[Python-il] [pyweb-il:1072] Python coding question

Shai Berger shai at platonix.com
Mon Jul 12 02:22:04 IDT 2010


On Friday 09 July 2010, Amit Aronovitch wrote:
> On Fri, Jul 9, 2010 at 2:49 AM, Shai Berger <shai at platonix.com> wrote:
> > On Thursday 08 July 2010, you wrote:
> > > > I wouldn't like the trade-off where you "win" a couple of
> > > > questions on mailing-lists and pay for it with the DRY in
> > > > 
> > > > complex_or_just_long_reference = complex_or_just_long_reference + 1
> > > 
> > > But wouldn't you prefer something like
> > > 
> > >   complex_or_just_long_reference = same + 1
> > > 
> > > which turns out to be more powerful than the standard pack of syntactic
> > > 
> > > sugar constructs:
> > >   complex_or_just_long_reference = max(same, new_thing)
> > > 
> > > or
> > > 
> > >   complex_or_just_long_reference = "(" + same + ")"
> > > 
> > > IMHO, this is more readable and saves most of the mess with long names.
> > 
> > This is an interesting idea -- I agree that it has merits, but I also see
> > why
> > it wouldn't be included in a language where 'self' is a convention and
> > not a
> > keyword.
> > 
> > While it is definitely more general, I don't see it as more readable in
> > the common cases. Between C and its descendents, += has become quite
> > entrenched.
> 
> But that's exactly the problem! It looks like something they know, but does
> not do what they expect it to do. Well, sometimes it does, depending on the
> type of the object, but this only makes it even more confusing.
> 
> >>> a = 1; b=a
> >>> a += 1
> >>> b
> 
> 1
> 
> >>> from numpy import array
> >>> a = array(1); b=a
> >>> a+=1
> >>> b
> 
> array(2)
> 
>  This type-dependent semantics blurs the distinction between mangling the
> namespace and modifying the objects, adds complexity and special-cases to
> the mental model.
>  Suppose you are documenting a function that gets a parameter x (which
> might be an instance of user defined class), and does x/=2;x+=3 .
>  What would you say? "The parameter x will be modified only if it has both
> __iadd__ and __idiv__ defined?" and you'll have to keep track in case
>  you later add a -= as well...
> 

You're completely right. And yet, you're wrong. That is exactly the 
"practicality beats purity" argument. Any definition which doesn't have this 
sort of wart is "pure"; like smalltalk, where it's really objects all the way 
down. That tends to be very powerful when you get the hang of it, but getting 
the hang of it tends to be rather long. And before you go there -- the 
proponents always argue that the purity, the simplicity of the mental model, 
is practical and allows then to do magic easily. And they're right, too. And 
yet, none of the pure languages makes it into the mainstream. Not Smalltalk, 
not Haskell, not J nor K (pure vector languages), not Prolog. The pure models, 
in spite of their internal consistency, always push most people out of their 
comfort zone.

>  Normally you will just not do that. Either completely avoid augmented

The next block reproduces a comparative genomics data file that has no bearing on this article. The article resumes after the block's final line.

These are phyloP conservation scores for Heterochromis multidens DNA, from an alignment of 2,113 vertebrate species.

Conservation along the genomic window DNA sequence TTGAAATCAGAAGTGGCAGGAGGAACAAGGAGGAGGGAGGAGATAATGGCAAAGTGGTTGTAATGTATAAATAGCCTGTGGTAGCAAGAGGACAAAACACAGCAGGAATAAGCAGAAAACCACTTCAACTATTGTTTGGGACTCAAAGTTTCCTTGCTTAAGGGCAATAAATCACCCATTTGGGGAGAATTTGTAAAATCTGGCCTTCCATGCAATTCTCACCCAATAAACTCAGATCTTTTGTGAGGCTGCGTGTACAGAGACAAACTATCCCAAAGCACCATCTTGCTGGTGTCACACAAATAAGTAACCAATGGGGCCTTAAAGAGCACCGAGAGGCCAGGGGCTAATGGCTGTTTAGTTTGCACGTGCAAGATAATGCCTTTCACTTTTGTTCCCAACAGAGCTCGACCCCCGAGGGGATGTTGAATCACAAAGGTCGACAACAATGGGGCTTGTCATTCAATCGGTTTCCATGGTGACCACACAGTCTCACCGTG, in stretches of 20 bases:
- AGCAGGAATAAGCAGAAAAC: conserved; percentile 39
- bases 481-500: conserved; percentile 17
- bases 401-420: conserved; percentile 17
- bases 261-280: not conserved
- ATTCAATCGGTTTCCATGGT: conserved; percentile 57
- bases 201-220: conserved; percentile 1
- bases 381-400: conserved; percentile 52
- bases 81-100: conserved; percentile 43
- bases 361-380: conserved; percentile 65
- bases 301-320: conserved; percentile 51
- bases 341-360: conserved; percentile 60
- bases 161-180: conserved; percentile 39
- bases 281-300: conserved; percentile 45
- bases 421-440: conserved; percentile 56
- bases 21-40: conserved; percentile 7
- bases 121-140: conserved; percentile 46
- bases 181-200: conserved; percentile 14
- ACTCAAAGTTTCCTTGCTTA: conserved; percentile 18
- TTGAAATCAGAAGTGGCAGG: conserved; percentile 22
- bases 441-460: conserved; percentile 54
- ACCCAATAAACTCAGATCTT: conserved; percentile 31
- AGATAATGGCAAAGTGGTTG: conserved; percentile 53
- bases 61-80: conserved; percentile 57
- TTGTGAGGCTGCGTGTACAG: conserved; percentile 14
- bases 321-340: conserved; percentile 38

> assignments, or use them explicitly:
>     x.__idiv__(3)
>  which will raise an exception if the object does not support the protocol.
> 
> This brings us to my own, much simpler, hypothetical alternative:
>   x.* y (equivalent to x.__imul__(y) ), x.+ y, etc.
> 
The problem with these is that they require the definition of __iadd__ etc; it 
makes them less convenient in the common case.

BTW, __iadd__ is not required to be in-place. The assignment always happens, 
it just may be vacuous. On the other hand, nothing stops you from writing a 
modifying __add__ either.

The correct thing to look at should be whether the object is immutable or not. 
Python does not enforce that mutable objects with __add__ have an in-place 
__iadd__; that's part of its "consenting adults" philosophy.

(now from your other mail):

> ---> [Quoting Rani Hod]
> 
> > > But wouldn't you prefer something like
> > > 
> > >   complex_or_just_long_reference = same + 1
> Maybe a graphical character ('$', '@', ...) could be used instead of a
> keyword?
> The idea seems like an inline version of the interactive interpreter's "_"

Yes, that's a very interesting way to look at it, though I think Python tends 
to be conservative on its use of new symbols. My own attempt for something 
that probably isn't used would be to follow the shell's history and use "!!". 
I wonder if we can be committed enough for a PEP.

(and finally, before I follow your lead and leave this be, at least publicly: 
from Dov's mail):

> The choices of 〈〉for function calls and ∘ for method specification was used
> to illustrate that with enough symbols there is no more the need for
> overloading them. Parentheses used for changing the order of operator
> precedence is a something different from parentheses used to enclose
> arguments in a function/method call.

The point I was trying to make is that even people writing on paper, with no 
character-set limitation, use this overloading. Then they go ahead and 
overload juxtaposition to mean both multiplication and function application 
(as in "sin 2x"). People sometimes find overloading easier than remembering 
which kind of parentheses to put in which context. We only avoid overloading 
where there is a risk of ambiguity, and sometimes not even then.

Hope I haven't bored you all to tears,

	Shai.


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